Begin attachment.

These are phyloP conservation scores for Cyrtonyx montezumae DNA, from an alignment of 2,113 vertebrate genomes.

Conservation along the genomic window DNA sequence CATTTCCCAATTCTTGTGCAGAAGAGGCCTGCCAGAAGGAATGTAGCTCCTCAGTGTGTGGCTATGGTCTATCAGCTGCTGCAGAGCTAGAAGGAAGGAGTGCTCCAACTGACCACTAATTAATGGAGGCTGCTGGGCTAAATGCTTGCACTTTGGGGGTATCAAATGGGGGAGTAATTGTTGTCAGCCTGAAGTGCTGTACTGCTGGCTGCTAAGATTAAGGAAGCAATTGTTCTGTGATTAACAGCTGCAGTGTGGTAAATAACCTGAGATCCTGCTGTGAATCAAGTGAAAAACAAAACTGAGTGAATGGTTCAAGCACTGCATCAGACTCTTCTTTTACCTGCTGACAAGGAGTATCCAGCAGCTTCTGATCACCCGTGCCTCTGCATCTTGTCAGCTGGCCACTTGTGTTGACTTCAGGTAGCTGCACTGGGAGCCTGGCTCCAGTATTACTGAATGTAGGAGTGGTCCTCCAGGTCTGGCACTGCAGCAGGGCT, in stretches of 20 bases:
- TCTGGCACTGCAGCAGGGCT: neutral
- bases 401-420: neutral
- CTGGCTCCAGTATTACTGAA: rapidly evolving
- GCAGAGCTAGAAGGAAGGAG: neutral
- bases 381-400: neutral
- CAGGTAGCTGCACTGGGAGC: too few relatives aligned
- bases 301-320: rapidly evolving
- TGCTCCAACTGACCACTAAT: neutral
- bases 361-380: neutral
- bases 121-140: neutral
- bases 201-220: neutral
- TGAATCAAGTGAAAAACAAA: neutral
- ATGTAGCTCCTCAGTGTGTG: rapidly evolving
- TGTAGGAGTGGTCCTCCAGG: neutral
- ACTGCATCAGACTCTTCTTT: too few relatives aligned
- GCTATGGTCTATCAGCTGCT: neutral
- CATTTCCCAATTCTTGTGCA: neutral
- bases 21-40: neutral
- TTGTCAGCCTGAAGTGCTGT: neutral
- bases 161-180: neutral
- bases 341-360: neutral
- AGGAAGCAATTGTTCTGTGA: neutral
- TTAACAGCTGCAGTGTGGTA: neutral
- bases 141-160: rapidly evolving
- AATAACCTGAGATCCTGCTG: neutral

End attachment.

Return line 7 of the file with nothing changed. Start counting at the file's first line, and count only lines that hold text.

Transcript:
- bases 381-400: neutral